The teachers were all very enthusiastic and a fun group to work with.  We were a very close team and worked together.  A couple of my past students – P. V. Santosh and G. Vijayalakshmi – joined the RKP school as first-time teachers with me.  Mythili was a student of mine from RKP, who also joined as a teacher in DTEA, after completing her M.Sc (Physics).  I am so proud of Mythili who currently heads the Lodi Estate school as Principal.  Mythili’s husband, Krishnan, also was a student of mine at RKP school, who went on to IIT.  Both of them are a wonderful couple, very humble and respectful by nature, and I’m glad they are in touch with me even now.

Of course, the parents of RKP school were very supportive of me.  On their initiative, I started a nursery department, the first in MEA, that was well received by the community.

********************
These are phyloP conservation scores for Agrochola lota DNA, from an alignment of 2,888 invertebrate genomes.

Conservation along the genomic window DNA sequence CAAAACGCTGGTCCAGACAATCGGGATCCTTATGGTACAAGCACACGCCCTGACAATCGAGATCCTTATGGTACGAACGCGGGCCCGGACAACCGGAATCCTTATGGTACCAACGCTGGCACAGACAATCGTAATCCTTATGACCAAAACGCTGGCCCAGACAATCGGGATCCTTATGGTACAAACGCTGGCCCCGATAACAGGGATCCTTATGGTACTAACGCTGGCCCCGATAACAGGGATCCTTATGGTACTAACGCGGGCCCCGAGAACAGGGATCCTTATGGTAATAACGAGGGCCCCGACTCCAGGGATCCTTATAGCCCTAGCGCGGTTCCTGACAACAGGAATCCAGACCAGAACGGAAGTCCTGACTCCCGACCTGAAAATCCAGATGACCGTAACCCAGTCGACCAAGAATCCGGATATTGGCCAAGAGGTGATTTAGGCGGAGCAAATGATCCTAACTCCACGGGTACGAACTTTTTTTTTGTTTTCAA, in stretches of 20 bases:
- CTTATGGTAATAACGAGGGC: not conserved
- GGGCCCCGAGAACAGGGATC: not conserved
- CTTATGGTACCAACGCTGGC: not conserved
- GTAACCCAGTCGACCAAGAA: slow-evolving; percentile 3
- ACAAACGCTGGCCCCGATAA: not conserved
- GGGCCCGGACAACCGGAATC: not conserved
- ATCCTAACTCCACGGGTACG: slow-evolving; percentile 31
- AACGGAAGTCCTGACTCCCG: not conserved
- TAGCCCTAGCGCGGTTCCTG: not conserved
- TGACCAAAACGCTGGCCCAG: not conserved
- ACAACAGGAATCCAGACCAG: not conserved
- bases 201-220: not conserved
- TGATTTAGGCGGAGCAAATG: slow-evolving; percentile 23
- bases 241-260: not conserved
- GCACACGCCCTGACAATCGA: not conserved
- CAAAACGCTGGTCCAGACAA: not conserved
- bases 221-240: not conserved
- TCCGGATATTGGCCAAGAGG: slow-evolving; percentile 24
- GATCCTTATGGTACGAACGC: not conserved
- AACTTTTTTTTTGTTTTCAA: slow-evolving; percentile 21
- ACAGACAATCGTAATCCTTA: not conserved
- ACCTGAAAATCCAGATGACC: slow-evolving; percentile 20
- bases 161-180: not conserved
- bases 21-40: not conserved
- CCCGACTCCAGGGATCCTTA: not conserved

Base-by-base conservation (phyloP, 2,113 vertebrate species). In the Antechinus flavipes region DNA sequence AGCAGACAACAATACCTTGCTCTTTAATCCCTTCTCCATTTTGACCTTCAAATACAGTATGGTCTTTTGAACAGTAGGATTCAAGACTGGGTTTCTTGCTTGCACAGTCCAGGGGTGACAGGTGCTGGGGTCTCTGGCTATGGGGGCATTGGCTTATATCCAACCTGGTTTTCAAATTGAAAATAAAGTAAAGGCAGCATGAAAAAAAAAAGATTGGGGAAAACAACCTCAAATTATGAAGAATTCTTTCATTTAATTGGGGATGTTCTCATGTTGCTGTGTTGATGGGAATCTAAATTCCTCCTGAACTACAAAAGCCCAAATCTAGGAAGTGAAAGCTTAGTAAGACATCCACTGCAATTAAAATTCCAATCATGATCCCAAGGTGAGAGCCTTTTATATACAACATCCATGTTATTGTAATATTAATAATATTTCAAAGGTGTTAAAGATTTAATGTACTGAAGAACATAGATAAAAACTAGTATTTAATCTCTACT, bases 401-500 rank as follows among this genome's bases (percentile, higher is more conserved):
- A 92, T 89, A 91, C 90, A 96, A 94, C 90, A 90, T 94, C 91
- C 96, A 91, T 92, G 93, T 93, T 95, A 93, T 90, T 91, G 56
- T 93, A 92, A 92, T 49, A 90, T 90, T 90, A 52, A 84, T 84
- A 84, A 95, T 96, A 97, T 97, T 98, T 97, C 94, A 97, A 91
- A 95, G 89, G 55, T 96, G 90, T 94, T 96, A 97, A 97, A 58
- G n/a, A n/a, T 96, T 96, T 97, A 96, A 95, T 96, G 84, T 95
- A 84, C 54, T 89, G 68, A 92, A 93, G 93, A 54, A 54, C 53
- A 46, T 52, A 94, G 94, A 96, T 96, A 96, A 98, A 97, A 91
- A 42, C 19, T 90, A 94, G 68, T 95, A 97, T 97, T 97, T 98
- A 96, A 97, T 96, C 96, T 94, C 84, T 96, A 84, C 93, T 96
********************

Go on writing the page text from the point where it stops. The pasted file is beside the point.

In the seventies, I moved on to the Lakshmibai Nagar school.  When all was going well, in 1972, MEA got changed into DTEA at the instance of the Chief Minister of Tamilnadu, who put that as a condition to release some token one time grant.  Around the same time, the Secretary of the DTEA also changed, who unfortunately brought in some rough waters into the smooth functioning of the 6 schools.  (Janakpuri school was not a part of DTEA then).  As is usual, there are ups and downs everywhere, and this was one such down period in the history of MEA/DTEA when differences arose between the staff and management.  The Principals and the teachers (majority of whom were women) after being used to a healthy administration for decades, started experiencing a sort of discontent across the board, feeling helpless and suffocated by and by.  Meanwhile, the Delhi Government had issued an administrative order requiring schools to open a separate staff account with a nationalized bank, and deposit their share of money in advance (5% salaries of teachers ) so that the Government could release their share of remaining 95% .  The order further specified that the Principal of the school was to operate the new account, not the Management.  But the DTEA took a stand that they were a minority institution and would not allow being governed by their order.  The matter took a legal twist and consequently, the teachers were denied salary pending a legal decision on the issue.  So the staff got further infuriated in an already charged atmosphere.  The teachers were so agitated that they came out openly sharing their grievances, which led to a situation of necessitating some remedial action.  It was decided to form a registered DTEA Staff Association to settle matters head on, following necessary legal procedures in order to restore the original glory of our institutions.  Elections were held and I was unanimously elected President of the Staff Association.